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Abstract: During the last few decades, zoos and aquaria have made great improvements in their exhibit designs, feeding routines, social housing conditions, mixed species presentations, and environmental enrichment, as well as in the prevention of infectious and parasitic diseases, to enhance animal welfare. To monitor the effectiveness of all these changes, animal welfare science is needed. It is important to evaluate animal response by applying welfare metrics that include behaviour and/or physiology. To get a state-of-the-art overview of animal welfare metrics, Zoo Nuremberg organized a workshop in May 2016, inviting scientists from different disciplines. The workshop dealt with the challenges we face in developing and applying animal welfare indicators for zoo and aquarium animal species and clearly emphasized the need to assess the welfare of these animals. It was shown that animal welfare is science, and many scientific methods are available to assess welfare objectively at the species level, at least for some vertebrate species. However, it remains a challenge to apply different scientific methods for assessment of the broad species collection(s) of zoological parks and the huge number of individuals. The discussion also revealed that the assessment of animal welfare is a topic of much debate due to the complexity and practical implications of the evaluation. As a result, a written report was produced, Assessment of Welfare of Marine Mammal Species in Zoological Parks (Zoo Nuremburg, 2016), and a proposal for an animal welfare Decision Tree was created. The Decision Tree includes four different steps, involving keepers, veterinarians, biologists, and animal welfare inspectors:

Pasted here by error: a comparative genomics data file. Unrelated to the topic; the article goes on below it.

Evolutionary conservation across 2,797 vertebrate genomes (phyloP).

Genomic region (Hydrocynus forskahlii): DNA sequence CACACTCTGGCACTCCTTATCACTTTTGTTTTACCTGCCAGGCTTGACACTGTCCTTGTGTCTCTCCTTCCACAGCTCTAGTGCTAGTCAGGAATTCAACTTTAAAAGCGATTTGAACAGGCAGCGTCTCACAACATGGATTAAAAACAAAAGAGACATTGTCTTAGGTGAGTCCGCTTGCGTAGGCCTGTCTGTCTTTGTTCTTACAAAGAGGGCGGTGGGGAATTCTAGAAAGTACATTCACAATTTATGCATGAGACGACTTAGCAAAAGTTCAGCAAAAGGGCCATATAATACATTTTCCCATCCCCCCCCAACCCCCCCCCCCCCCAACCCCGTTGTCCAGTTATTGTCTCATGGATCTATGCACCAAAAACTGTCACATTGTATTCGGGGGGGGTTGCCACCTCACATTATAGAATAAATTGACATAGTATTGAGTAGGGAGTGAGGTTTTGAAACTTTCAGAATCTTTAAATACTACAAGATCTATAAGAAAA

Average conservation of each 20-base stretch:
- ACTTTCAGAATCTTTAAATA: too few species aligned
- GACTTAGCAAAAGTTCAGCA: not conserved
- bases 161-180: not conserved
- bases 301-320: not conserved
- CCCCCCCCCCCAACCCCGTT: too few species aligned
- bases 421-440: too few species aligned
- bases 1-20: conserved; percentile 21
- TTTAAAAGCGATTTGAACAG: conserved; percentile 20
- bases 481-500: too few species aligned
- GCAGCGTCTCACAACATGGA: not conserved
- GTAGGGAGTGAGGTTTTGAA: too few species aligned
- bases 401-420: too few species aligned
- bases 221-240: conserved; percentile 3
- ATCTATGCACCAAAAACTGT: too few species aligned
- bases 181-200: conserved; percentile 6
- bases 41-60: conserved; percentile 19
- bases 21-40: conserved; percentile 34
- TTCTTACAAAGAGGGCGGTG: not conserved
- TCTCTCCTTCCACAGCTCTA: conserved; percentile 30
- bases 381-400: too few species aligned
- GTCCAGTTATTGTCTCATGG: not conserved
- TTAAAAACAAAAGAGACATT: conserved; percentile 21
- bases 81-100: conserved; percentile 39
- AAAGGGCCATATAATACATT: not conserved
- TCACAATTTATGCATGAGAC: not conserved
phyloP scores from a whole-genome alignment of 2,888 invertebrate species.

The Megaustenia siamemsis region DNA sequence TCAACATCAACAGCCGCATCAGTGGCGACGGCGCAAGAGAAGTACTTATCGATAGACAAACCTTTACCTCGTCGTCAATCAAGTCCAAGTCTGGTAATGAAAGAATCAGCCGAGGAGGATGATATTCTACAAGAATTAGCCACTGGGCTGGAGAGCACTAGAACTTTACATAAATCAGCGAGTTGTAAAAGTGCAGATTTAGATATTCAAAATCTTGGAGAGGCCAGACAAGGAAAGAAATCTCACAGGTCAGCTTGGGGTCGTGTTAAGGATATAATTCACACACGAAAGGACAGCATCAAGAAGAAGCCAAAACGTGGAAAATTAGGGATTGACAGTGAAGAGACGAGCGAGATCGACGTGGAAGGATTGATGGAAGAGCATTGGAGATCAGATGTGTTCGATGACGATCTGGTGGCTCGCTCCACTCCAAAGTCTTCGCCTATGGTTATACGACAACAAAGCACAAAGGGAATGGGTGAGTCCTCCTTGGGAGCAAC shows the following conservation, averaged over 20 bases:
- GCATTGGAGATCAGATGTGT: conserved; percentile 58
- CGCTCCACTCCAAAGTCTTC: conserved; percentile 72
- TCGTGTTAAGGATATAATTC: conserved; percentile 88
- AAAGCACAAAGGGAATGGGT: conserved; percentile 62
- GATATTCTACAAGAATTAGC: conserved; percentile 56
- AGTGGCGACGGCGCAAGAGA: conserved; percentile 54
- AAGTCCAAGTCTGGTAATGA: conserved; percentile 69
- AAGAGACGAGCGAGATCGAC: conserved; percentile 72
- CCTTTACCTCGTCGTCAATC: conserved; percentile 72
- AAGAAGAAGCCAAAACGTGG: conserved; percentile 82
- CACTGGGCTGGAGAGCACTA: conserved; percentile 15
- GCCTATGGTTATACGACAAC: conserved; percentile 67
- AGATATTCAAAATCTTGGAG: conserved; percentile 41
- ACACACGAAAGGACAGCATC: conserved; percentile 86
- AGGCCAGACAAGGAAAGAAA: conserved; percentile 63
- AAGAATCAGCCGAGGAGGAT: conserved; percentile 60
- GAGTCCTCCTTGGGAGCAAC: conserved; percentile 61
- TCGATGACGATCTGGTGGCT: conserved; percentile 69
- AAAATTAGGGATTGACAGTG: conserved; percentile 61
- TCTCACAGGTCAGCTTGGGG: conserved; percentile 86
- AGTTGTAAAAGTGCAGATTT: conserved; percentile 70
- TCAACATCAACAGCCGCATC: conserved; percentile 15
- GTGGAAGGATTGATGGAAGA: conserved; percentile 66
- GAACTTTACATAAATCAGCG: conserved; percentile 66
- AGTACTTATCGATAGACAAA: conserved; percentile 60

1st Step: Survey – including life history, health protocol and nutrition plan, physical environment, animal management, and behavioural support system
2nd Step: Theoretical Analysis – including data analysis, data correlation, data evaluation, and preliminary report
3rd Step: In Situ Inspection – including verification of protocol application, and verification of management, observations, and hormonal analysis
4th Step: Conclusive Report – about the welfare state of the animals
This Decision Tree and its applicability were tested for two species at Zoo Nuremberg:
(1) the bottlenose dolphin (Tursiops truncatus) and (2) the Antillean manatee (Trichechus manatus manatus). The results of the practical application of the evaluation are described in this article.
Key Words: animal welfare, animal welfare assessment, aquatic mammals, zoo animals, zoo inspection, Decision Tree, bottlenose dolphin, Antillean manatee
Document Type: Article
Page Numbers: 211-220
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